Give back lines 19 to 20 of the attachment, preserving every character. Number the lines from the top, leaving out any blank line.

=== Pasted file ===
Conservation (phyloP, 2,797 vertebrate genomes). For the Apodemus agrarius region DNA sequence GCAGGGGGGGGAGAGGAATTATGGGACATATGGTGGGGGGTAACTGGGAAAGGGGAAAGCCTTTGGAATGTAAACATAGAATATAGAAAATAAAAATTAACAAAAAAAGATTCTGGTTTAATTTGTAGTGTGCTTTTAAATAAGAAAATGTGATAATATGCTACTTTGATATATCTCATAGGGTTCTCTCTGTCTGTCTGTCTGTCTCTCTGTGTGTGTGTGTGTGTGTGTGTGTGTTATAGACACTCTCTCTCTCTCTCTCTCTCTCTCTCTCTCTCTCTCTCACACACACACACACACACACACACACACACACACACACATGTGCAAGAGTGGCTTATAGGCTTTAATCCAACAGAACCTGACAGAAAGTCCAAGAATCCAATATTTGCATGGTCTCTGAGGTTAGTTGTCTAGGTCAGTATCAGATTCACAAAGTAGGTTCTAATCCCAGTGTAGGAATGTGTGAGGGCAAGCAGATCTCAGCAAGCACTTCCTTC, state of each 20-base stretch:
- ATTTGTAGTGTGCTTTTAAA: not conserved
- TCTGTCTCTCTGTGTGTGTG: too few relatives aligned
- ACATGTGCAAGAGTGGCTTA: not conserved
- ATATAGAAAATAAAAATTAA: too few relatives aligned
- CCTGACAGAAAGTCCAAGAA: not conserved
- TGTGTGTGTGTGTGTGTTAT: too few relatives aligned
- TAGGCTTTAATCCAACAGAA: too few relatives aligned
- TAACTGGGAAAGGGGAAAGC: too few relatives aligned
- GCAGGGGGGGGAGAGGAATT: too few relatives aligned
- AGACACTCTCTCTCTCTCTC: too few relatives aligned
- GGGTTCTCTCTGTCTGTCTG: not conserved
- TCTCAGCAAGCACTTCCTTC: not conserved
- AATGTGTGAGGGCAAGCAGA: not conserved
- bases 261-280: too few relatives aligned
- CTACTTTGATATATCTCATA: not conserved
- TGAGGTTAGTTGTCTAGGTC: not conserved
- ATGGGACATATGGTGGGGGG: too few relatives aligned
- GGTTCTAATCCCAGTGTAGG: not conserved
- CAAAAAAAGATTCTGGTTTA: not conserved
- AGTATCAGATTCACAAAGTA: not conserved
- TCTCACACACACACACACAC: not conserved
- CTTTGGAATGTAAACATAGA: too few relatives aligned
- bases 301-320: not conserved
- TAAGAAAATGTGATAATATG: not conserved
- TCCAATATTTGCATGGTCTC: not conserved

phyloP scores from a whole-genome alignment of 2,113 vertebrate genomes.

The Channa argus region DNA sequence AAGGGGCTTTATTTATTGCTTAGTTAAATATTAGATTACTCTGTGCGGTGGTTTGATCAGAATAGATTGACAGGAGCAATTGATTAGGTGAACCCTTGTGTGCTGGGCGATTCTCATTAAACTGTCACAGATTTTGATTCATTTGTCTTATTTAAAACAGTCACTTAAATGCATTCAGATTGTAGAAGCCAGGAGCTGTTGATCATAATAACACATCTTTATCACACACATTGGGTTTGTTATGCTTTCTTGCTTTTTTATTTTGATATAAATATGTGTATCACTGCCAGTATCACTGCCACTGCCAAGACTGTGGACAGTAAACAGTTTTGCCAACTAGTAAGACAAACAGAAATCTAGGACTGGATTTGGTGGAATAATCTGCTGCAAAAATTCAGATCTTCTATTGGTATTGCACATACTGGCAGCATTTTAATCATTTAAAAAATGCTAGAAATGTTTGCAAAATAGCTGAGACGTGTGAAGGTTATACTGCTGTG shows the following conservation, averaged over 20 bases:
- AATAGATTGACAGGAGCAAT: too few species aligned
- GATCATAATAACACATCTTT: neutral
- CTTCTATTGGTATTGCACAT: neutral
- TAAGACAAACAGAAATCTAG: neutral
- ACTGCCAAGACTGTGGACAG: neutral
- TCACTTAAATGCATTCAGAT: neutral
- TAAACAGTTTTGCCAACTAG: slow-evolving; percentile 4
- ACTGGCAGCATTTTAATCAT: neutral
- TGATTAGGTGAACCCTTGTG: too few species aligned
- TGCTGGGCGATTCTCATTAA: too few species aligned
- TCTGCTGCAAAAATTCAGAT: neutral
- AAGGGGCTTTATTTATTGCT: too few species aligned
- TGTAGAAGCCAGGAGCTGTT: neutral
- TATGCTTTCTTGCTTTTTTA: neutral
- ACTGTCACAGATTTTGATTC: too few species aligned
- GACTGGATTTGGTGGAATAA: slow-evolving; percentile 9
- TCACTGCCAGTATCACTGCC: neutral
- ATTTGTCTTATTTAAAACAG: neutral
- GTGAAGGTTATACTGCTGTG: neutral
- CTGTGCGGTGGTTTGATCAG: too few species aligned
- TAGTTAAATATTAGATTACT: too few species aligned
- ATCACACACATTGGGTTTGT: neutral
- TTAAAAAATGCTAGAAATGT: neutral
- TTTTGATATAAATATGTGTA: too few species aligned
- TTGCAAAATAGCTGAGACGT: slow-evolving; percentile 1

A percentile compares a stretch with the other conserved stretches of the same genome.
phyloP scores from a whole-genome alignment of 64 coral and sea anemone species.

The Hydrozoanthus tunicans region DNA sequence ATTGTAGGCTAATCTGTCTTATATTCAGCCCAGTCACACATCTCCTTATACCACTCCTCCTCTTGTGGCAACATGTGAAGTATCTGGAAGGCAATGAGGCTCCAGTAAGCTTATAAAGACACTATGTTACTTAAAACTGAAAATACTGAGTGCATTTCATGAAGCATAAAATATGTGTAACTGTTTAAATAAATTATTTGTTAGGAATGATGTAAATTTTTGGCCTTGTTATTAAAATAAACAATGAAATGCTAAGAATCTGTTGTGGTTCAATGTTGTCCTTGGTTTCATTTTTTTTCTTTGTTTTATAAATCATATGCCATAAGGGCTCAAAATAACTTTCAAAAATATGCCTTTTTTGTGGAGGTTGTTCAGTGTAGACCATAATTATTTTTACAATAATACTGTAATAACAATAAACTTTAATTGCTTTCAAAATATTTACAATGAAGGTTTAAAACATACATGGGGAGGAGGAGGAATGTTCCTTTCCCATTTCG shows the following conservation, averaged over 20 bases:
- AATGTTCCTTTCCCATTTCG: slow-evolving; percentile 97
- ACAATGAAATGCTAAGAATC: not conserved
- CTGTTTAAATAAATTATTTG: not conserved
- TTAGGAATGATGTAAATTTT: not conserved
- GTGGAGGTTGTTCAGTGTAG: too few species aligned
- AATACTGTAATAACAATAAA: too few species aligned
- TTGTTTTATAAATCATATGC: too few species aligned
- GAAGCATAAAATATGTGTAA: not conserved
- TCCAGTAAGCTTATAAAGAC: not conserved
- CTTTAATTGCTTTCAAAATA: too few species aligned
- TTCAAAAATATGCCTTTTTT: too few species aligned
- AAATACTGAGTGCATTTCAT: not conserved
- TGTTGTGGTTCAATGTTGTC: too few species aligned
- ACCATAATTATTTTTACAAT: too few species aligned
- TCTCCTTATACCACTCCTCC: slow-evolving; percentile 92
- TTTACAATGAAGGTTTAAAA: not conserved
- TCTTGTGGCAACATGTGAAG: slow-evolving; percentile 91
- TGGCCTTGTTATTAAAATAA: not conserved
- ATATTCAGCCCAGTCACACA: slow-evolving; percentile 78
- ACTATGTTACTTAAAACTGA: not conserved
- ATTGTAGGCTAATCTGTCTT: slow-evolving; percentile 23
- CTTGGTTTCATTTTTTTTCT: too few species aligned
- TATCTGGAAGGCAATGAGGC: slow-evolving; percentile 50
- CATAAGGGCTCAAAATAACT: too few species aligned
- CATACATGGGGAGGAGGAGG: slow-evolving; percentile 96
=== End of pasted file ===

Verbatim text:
- GGTTCTAATCCCAGTGTAGG: not conserved
- CAAAAAAAGATTCTGGTTTA: not conserved